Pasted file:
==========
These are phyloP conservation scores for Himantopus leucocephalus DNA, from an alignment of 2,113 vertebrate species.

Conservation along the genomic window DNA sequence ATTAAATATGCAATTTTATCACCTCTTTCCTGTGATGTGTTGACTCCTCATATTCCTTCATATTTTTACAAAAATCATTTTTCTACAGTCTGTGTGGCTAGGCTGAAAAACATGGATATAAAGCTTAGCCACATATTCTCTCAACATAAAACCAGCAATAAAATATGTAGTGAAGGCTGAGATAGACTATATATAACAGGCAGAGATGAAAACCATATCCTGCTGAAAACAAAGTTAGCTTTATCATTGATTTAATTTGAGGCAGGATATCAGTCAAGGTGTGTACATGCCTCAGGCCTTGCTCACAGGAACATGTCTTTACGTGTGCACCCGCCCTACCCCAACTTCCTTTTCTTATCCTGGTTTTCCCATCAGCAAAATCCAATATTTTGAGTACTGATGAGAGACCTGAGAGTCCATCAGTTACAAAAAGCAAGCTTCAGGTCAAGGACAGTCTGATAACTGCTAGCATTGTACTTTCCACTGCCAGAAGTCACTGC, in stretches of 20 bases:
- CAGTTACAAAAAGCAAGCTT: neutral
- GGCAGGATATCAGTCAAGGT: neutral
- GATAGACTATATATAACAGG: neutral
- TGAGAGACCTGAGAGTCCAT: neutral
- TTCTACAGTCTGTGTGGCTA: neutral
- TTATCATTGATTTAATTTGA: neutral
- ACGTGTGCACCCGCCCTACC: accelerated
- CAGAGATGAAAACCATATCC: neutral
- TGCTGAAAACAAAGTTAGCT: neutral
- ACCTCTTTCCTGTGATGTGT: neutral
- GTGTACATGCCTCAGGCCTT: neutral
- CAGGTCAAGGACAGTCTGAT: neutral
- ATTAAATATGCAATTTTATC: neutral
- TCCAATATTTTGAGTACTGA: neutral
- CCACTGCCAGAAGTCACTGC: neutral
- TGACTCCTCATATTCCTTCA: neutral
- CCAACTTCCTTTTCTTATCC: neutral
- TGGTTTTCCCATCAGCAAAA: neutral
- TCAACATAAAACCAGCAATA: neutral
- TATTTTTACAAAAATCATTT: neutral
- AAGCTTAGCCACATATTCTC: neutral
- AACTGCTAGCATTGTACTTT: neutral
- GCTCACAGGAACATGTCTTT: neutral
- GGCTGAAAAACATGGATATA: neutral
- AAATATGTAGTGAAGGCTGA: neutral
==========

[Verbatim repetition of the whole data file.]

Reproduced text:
These are phyloP conservation scores for Himantopus leucocephalus DNA, from an alignment of 2,113 vertebrate species.

Conservation along the genomic window DNA sequence ATTAAATATGCAATTTTATCACCTCTTTCCTGTGATGTGTTGACTCCTCATATTCCTTCATATTTTTACAAAAATCATTTTTCTACAGTCTGTGTGGCTAGGCTGAAAAACATGGATATAAAGCTTAGCCACATATTCTCTCAACATAAAACCAGCAATAAAATATGTAGTGAAGGCTGAGATAGACTATATATAACAGGCAGAGATGAAAACCATATCCTGCTGAAAACAAAGTTAGCTTTATCATTGATTTAATTTGAGGCAGGATATCAGTCAAGGTGTGTACATGCCTCAGGCCTTGCTCACAGGAACATGTCTTTACGTGTGCACCCGCCCTACCCCAACTTCCTTTTCTTATCCTGGTTTTCCCATCAGCAAAATCCAATATTTTGAGTACTGATGAGAGACCTGAGAGTCCATCAGTTACAAAAAGCAAGCTTCAGGTCAAGGACAGTCTGATAACTGCTAGCATTGTACTTTCCACTGCCAGAAGTCACTGC, in stretches of 20 bases:
- CAGTTACAAAAAGCAAGCTT: neutral
- GGCAGGATATCAGTCAAGGT: neutral
- GATAGACTATATATAACAGG: neutral
- TGAGAGACCTGAGAGTCCAT: neutral
- TTCTACAGTCTGTGTGGCTA: neutral
- TTATCATTGATTTAATTTGA: neutral
- ACGTGTGCACCCGCCCTACC: accelerated
- CAGAGATGAAAACCATATCC: neutral
- TGCTGAAAACAAAGTTAGCT: neutral
- ACCTCTTTCCTGTGATGTGT: neutral
- GTGTACATGCCTCAGGCCTT: neutral
- CAGGTCAAGGACAGTCTGAT: neutral
- ATTAAATATGCAATTTTATC: neutral
- TCCAATATTTTGAGTACTGA: neutral
- CCACTGCCAGAAGTCACTGC: neutral
- TGACTCCTCATATTCCTTCA: neutral
- CCAACTTCCTTTTCTTATCC: neutral
- TGGTTTTCCCATCAGCAAAA: neutral
- TCAACATAAAACCAGCAATA: neutral
- TATTTTTACAAAAATCATTT: neutral
- AAGCTTAGCCACATATTCTC: neutral
- AACTGCTAGCATTGTACTTT: neutral
- GCTCACAGGAACATGTCTTT: neutral
- GGCTGAAAAACATGGATATA: neutral
- AAATATGTAGTGAAGGCTGA: neutral